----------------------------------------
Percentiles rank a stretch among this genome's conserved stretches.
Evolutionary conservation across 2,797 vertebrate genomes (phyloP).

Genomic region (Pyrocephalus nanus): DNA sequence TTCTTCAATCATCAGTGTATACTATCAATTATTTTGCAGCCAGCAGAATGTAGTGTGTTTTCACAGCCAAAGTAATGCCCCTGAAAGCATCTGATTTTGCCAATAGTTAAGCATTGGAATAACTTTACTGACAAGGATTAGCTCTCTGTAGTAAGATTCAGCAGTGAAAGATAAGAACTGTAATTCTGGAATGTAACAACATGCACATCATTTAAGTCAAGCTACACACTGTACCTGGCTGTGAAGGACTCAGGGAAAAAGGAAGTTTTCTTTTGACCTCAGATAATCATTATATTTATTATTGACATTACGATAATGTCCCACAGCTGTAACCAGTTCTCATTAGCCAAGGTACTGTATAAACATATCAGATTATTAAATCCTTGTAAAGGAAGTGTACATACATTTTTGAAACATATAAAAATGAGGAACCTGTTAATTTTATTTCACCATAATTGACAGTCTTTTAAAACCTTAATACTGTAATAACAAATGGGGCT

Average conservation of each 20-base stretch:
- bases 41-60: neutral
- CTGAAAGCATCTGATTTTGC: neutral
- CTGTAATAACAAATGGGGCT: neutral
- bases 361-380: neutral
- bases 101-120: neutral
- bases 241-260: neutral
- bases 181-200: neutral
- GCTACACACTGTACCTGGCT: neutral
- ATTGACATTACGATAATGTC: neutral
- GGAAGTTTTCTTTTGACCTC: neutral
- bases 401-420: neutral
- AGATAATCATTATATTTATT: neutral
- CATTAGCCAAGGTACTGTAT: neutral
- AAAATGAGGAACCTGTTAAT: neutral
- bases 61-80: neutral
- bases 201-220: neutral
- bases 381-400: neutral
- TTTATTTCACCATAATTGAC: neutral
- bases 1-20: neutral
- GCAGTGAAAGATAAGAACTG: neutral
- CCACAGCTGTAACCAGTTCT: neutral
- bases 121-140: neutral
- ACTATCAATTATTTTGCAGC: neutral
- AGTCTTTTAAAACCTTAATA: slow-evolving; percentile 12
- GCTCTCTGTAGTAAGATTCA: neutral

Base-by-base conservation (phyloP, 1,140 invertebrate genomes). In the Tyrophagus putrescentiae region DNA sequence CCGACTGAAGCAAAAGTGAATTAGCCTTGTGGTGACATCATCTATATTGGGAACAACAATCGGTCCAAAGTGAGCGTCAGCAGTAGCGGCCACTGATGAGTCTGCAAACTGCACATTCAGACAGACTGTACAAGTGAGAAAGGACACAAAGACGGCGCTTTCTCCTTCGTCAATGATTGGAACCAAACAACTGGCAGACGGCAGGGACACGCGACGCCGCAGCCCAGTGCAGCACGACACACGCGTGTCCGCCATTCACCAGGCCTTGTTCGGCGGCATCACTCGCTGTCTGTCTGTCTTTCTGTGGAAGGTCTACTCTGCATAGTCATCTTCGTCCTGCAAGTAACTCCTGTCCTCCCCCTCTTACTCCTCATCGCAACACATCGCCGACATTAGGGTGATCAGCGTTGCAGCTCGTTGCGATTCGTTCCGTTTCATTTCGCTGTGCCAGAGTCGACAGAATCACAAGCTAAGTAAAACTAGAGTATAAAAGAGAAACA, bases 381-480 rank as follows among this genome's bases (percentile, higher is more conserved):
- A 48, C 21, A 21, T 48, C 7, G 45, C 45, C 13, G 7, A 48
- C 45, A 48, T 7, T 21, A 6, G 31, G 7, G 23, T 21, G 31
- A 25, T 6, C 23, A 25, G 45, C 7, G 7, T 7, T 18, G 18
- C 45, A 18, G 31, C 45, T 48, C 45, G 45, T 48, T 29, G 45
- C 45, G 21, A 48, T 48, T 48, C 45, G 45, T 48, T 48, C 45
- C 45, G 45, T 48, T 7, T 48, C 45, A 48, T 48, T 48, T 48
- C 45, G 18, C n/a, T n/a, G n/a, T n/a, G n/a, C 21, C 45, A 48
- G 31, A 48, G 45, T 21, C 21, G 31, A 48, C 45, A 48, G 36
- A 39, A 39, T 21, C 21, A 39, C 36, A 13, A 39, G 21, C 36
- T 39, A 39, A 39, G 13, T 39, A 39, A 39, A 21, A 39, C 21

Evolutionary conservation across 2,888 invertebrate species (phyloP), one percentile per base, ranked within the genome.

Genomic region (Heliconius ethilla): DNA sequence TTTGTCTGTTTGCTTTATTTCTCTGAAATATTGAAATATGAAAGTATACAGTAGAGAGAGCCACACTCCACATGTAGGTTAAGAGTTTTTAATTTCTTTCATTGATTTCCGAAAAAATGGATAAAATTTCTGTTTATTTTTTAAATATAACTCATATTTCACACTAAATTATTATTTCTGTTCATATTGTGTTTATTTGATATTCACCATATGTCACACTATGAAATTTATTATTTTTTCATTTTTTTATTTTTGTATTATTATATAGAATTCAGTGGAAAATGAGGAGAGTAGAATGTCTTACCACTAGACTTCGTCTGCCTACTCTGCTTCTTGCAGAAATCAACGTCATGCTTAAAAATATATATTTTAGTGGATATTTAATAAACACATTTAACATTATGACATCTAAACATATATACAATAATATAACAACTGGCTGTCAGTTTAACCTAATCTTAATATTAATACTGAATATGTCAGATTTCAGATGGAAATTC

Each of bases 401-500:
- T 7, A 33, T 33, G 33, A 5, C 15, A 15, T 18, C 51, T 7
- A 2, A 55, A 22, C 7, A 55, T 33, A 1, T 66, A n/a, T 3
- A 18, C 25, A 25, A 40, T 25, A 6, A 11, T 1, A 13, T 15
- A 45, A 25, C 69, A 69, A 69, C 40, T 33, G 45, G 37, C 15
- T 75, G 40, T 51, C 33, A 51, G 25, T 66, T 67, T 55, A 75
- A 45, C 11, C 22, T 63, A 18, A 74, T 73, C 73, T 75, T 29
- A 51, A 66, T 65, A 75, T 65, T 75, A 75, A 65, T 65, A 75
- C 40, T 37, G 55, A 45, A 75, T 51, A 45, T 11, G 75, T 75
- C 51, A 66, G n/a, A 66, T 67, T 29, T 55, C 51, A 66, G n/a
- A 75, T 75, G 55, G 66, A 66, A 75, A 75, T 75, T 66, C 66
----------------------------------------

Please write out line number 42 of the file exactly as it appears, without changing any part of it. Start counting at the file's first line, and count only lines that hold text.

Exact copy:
Genomic region (Heliconius ethilla): DNA sequence TTTGTCTGTTTGCTTTATTTCTCTGAAATATTGAAATATGAAAGTATACAGTAGAGAGAGCCACACTCCACATGTAGGTTAAGAGTTTTTAATTTCTTTCATTGATTTCCGAAAAAATGGATAAAATTTCTGTTTATTTTTTAAATATAACTCATATTTCACACTAAATTATTATTTCTGTTCATATTGTGTTTATTTGATATTCACCATATGTCACACTATGAAATTTATTATTTTTTCATTTTTTTATTTTTGTATTATTATATAGAATTCAGTGGAAAATGAGGAGAGTAGAATGTCTTACCACTAGACTTCGTCTGCCTACTCTGCTTCTTGCAGAAATCAACGTCATGCTTAAAAATATATATTTTAGTGGATATTTAATAAACACATTTAACATTATGACATCTAAACATATATACAATAATATAACAACTGGCTGTCAGTTTAACCTAATCTTAATATTAATACTGAATATGTCAGATTTCAGATGGAAATTC